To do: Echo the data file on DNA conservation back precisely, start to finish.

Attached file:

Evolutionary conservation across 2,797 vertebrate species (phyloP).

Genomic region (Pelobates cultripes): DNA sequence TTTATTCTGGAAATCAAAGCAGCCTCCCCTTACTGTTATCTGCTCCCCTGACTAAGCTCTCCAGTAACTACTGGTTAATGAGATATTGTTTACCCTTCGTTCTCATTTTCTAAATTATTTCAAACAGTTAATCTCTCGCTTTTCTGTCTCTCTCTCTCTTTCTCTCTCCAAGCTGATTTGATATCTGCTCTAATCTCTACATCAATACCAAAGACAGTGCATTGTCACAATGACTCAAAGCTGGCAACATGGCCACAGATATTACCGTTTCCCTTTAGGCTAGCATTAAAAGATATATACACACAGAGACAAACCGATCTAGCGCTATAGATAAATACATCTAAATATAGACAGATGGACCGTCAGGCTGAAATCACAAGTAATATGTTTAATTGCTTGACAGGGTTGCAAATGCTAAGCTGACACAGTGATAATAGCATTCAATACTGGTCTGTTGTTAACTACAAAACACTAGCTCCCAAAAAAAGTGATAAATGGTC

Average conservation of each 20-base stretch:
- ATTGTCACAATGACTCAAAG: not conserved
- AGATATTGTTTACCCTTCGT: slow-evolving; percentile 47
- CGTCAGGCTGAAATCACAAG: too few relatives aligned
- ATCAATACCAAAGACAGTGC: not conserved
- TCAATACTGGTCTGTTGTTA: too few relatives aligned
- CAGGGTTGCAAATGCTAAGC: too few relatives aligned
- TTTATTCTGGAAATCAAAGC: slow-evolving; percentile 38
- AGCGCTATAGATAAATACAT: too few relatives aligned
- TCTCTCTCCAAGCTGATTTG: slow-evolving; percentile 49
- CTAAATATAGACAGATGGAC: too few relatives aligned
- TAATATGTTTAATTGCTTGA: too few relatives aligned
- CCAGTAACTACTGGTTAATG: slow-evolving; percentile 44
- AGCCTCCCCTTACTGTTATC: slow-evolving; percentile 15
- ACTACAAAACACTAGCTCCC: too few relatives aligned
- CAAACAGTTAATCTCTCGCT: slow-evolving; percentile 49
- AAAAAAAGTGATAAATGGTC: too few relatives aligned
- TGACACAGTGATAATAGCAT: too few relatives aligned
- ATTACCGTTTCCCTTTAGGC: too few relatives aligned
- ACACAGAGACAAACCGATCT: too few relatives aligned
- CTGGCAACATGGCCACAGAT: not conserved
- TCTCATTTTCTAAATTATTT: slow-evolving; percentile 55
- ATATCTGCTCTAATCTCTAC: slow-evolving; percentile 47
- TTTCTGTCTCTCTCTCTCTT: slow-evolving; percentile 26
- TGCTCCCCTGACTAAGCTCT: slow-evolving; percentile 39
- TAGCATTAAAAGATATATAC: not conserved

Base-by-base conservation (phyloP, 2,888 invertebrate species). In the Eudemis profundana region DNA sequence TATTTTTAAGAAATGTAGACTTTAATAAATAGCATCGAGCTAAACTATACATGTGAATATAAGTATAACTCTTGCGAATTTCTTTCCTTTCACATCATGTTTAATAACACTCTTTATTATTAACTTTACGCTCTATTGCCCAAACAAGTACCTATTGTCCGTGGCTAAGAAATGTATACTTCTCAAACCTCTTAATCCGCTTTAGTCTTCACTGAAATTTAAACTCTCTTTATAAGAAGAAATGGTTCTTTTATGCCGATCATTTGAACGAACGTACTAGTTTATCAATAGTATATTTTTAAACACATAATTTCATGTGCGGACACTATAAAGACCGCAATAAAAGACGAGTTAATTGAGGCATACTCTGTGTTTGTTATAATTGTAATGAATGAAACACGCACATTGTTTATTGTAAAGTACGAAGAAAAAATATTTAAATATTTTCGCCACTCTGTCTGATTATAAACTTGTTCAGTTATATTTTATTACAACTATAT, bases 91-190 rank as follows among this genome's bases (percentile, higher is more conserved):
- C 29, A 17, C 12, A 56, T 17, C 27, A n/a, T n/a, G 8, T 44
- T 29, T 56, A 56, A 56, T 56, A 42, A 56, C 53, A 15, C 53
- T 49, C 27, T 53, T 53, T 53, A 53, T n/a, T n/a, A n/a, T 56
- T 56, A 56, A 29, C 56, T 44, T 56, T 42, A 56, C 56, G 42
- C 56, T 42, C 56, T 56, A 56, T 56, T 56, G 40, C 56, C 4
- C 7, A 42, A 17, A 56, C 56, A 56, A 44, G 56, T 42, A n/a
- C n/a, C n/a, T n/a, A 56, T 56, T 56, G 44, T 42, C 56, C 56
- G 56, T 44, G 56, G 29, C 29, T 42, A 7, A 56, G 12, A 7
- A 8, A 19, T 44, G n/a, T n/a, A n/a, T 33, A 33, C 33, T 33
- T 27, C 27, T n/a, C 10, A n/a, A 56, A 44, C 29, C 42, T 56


Evolutionary conservation across 2,797 vertebrate species (phyloP).

Genomic region (Pelobates cultripes): DNA sequence TTTATTCTGGAAATCAAAGCAGCCTCCCCTTACTGTTATCTGCTCCCCTGACTAAGCTCTCCAGTAACTACTGGTTAATGAGATATTGTTTACCCTTCGTTCTCATTTTCTAAATTATTTCAAACAGTTAATCTCTCGCTTTTCTGTCTCTCTCTCTCTTTCTCTCTCCAAGCTGATTTGATATCTGCTCTAATCTCTACATCAATACCAAAGACAGTGCATTGTCACAATGACTCAAAGCTGGCAACATGGCCACAGATATTACCGTTTCCCTTTAGGCTAGCATTAAAAGATATATACACACAGAGACAAACCGATCTAGCGCTATAGATAAATACATCTAAATATAGACAGATGGACCGTCAGGCTGAAATCACAAGTAATATGTTTAATTGCTTGACAGGGTTGCAAATGCTAAGCTGACACAGTGATAATAGCATTCAATACTGGTCTGTTGTTAACTACAAAACACTAGCTCCCAAAAAAAGTGATAAATGGTC

Average conservation of each 20-base stretch:
- ATTGTCACAATGACTCAAAG: not conserved
- AGATATTGTTTACCCTTCGT: slow-evolving; percentile 47
- CGTCAGGCTGAAATCACAAG: too few relatives aligned
- ATCAATACCAAAGACAGTGC: not conserved
- TCAATACTGGTCTGTTGTTA: too few relatives aligned
- CAGGGTTGCAAATGCTAAGC: too few relatives aligned
- TTTATTCTGGAAATCAAAGC: slow-evolving; percentile 38
- AGCGCTATAGATAAATACAT: too few relatives aligned
- TCTCTCTCCAAGCTGATTTG: slow-evolving; percentile 49
- CTAAATATAGACAGATGGAC: too few relatives aligned
- TAATATGTTTAATTGCTTGA: too few relatives aligned
- CCAGTAACTACTGGTTAATG: slow-evolving; percentile 44
- AGCCTCCCCTTACTGTTATC: slow-evolving; percentile 15
- ACTACAAAACACTAGCTCCC: too few relatives aligned
- CAAACAGTTAATCTCTCGCT: slow-evolving; percentile 49
- AAAAAAAGTGATAAATGGTC: too few relatives aligned
- TGACACAGTGATAATAGCAT: too few relatives aligned
- ATTACCGTTTCCCTTTAGGC: too few relatives aligned
- ACACAGAGACAAACCGATCT: too few relatives aligned
- CTGGCAACATGGCCACAGAT: not conserved
- TCTCATTTTCTAAATTATTT: slow-evolving; percentile 55
- ATATCTGCTCTAATCTCTAC: slow-evolving; percentile 47
- TTTCTGTCTCTCTCTCTCTT: slow-evolving; percentile 26
- TGCTCCCCTGACTAAGCTCT: slow-evolving; percentile 39
- TAGCATTAAAAGATATATAC: not conserved

Base-by-base conservation (phyloP, 2,888 invertebrate species). In the Eudemis profundana region DNA sequence TATTTTTAAGAAATGTAGACTTTAATAAATAGCATCGAGCTAAACTATACATGTGAATATAAGTATAACTCTTGCGAATTTCTTTCCTTTCACATCATGTTTAATAACACTCTTTATTATTAACTTTACGCTCTATTGCCCAAACAAGTACCTATTGTCCGTGGCTAAGAAATGTATACTTCTCAAACCTCTTAATCCGCTTTAGTCTTCACTGAAATTTAAACTCTCTTTATAAGAAGAAATGGTTCTTTTATGCCGATCATTTGAACGAACGTACTAGTTTATCAATAGTATATTTTTAAACACATAATTTCATGTGCGGACACTATAAAGACCGCAATAAAAGACGAGTTAATTGAGGCATACTCTGTGTTTGTTATAATTGTAATGAATGAAACACGCACATTGTTTATTGTAAAGTACGAAGAAAAAATATTTAAATATTTTCGCCACTCTGTCTGATTATAAACTTGTTCAGTTATATTTTATTACAACTATAT, bases 91-190 rank as follows among this genome's bases (percentile, higher is more conserved):
- C 29, A 17, C 12, A 56, T 17, C 27, A n/a, T n/a, G 8, T 44
- T 29, T 56, A 56, A 56, T 56, A 42, A 56, C 53, A 15, C 53
- T 49, C 27, T 53, T 53, T 53, A 53, T n/a, T n/a, A n/a, T 56
- T 56, A 56, A 29, C 56, T 44, T 56, T 42, A 56, C 56, G 42
- C 56, T 42, C 56, T 56, A 56, T 56, T 56, G 40, C 56, C 4
- C 7, A 42, A 17, A 56, C 56, A 56, A 44, G 56, T 42, A n/a
- C n/a, C n/a, T n/a, A 56, T 56, T 56, G 44, T 42, C 56, C 56
- G 56, T 44, G 56, G 29, C 29, T 42, A 7, A 56, G 12, A 7
- A 8, A 19, T 44, G n/a, T n/a, A n/a, T 33, A 33, C 33, T 33
- T 27, C 27, T n/a, C 10, A n/a, A 56, A 44, C 29, C 42, T 56